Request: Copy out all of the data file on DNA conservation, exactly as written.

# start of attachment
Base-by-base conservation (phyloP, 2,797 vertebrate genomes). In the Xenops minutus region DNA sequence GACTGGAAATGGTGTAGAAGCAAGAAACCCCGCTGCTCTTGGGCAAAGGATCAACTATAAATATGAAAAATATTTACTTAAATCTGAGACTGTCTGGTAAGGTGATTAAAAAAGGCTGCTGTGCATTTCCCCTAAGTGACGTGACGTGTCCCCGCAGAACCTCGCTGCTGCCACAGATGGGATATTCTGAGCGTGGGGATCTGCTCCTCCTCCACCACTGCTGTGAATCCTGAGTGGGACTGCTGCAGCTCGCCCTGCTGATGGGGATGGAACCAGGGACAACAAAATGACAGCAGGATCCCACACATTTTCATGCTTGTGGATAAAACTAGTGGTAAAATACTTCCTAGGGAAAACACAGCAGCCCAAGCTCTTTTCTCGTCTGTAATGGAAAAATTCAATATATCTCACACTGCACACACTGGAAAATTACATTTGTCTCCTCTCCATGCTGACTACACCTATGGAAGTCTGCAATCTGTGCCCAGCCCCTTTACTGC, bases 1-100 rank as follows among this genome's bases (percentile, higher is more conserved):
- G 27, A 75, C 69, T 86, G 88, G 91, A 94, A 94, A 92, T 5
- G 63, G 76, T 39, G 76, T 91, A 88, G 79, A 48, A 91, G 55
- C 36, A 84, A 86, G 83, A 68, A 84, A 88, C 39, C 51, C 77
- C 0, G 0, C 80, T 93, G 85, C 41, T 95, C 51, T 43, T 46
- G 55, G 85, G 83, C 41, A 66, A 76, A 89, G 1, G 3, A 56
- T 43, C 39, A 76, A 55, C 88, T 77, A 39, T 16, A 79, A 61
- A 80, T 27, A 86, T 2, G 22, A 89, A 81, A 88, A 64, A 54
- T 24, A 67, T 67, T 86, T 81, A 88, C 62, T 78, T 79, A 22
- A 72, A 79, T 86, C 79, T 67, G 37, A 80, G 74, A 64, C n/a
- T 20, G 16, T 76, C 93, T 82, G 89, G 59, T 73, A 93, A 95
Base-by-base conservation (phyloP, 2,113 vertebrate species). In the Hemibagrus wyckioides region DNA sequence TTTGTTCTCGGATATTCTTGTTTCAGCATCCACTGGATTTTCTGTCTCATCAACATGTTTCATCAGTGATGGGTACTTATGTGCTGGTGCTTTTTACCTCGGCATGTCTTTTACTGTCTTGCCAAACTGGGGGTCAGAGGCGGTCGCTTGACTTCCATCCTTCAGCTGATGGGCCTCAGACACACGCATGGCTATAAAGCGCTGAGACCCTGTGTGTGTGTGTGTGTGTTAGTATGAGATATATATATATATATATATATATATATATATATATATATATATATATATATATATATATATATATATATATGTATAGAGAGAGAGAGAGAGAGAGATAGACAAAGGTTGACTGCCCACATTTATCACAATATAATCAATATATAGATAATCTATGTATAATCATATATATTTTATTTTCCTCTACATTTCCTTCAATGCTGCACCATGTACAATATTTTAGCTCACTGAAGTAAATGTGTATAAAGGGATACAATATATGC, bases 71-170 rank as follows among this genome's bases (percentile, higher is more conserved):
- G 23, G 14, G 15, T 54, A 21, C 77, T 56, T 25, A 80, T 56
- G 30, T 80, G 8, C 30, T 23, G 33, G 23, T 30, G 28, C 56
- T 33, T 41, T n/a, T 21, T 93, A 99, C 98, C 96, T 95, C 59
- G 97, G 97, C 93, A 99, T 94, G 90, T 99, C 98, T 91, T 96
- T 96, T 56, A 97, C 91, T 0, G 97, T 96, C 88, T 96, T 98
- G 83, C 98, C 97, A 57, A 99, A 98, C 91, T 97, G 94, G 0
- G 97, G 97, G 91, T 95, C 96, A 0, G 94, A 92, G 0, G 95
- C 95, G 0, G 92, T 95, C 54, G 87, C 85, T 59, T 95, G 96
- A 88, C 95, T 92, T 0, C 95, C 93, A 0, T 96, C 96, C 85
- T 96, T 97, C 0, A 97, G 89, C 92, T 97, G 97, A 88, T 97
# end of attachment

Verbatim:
Base-by-base conservation (phyloP, 2,797 vertebrate genomes). In the Xenops minutus region DNA sequence GACTGGAAATGGTGTAGAAGCAAGAAACCCCGCTGCTCTTGGGCAAAGGATCAACTATAAATATGAAAAATATTTACTTAAATCTGAGACTGTCTGGTAAGGTGATTAAAAAAGGCTGCTGTGCATTTCCCCTAAGTGACGTGACGTGTCCCCGCAGAACCTCGCTGCTGCCACAGATGGGATATTCTGAGCGTGGGGATCTGCTCCTCCTCCACCACTGCTGTGAATCCTGAGTGGGACTGCTGCAGCTCGCCCTGCTGATGGGGATGGAACCAGGGACAACAAAATGACAGCAGGATCCCACACATTTTCATGCTTGTGGATAAAACTAGTGGTAAAATACTTCCTAGGGAAAACACAGCAGCCCAAGCTCTTTTCTCGTCTGTAATGGAAAAATTCAATATATCTCACACTGCACACACTGGAAAATTACATTTGTCTCCTCTCCATGCTGACTACACCTATGGAAGTCTGCAATCTGTGCCCAGCCCCTTTACTGC, bases 1-100 rank as follows among this genome's bases (percentile, higher is more conserved):
- G 27, A 75, C 69, T 86, G 88, G 91, A 94, A 94, A 92, T 5
- G 63, G 76, T 39, G 76, T 91, A 88, G 79, A 48, A 91, G 55
- C 36, A 84, A 86, G 83, A 68, A 84, A 88, C 39, C 51, C 77
- C 0, G 0, C 80, T 93, G 85, C 41, T 95, C 51, T 43, T 46
- G 55, G 85, G 83, C 41, A 66, A 76, A 89, G 1, G 3, A 56
- T 43, C 39, A 76, A 55, C 88, T 77, A 39, T 16, A 79, A 61
- A 80, T 27, A 86, T 2, G 22, A 89, A 81, A 88, A 64, A 54
- T 24, A 67, T 67, T 86, T 81, A 88, C 62, T 78, T 79, A 22
- A 72, A 79, T 86, C 79, T 67, G 37, A 80, G 74, A 64, C n/a
- T 20, G 16, T 76, C 93, T 82, G 89, G 59, T 73, A 93, A 95
Base-by-base conservation (phyloP, 2,113 vertebrate species). In the Hemibagrus wyckioides region DNA sequence TTTGTTCTCGGATATTCTTGTTTCAGCATCCACTGGATTTTCTGTCTCATCAACATGTTTCATCAGTGATGGGTACTTATGTGCTGGTGCTTTTTACCTCGGCATGTCTTTTACTGTCTTGCCAAACTGGGGGTCAGAGGCGGTCGCTTGACTTCCATCCTTCAGCTGATGGGCCTCAGACACACGCATGGCTATAAAGCGCTGAGACCCTGTGTGTGTGTGTGTGTGTTAGTATGAGATATATATATATATATATATATATATATATATATATATATATATATATATATATATATATATATATATATATGTATAGAGAGAGAGAGAGAGAGAGATAGACAAAGGTTGACTGCCCACATTTATCACAATATAATCAATATATAGATAATCTATGTATAATCATATATATTTTATTTTCCTCTACATTTCCTTCAATGCTGCACCATGTACAATATTTTAGCTCACTGAAGTAAATGTGTATAAAGGGATACAATATATGC, bases 71-170 rank as follows among this genome's bases (percentile, higher is more conserved):
- G 23, G 14, G 15, T 54, A 21, C 77, T 56, T 25, A 80, T 56
- G 30, T 80, G 8, C 30, T 23, G 33, G 23, T 30, G 28, C 56
- T 33, T 41, T n/a, T 21, T 93, A 99, C 98, C 96, T 95, C 59
- G 97, G 97, C 93, A 99, T 94, G 90, T 99, C 98, T 91, T 96
- T 96, T 56, A 97, C 91, T 0, G 97, T 96, C 88, T 96, T 98
- G 83, C 98, C 97, A 57, A 99, A 98, C 91, T 97, G 94, G 0
- G 97, G 97, G 91, T 95, C 96, A 0, G 94, A 92, G 0, G 95
- C 95, G 0, G 92, T 95, C 54, G 87, C 85, T 59, T 95, G 96
- A 88, C 95, T 92, T 0, C 95, C 93, A 0, T 96, C 96, C 85
- T 96, T 97, C 0, A 97, G 89, C 92, T 97, G 97, A 88, T 97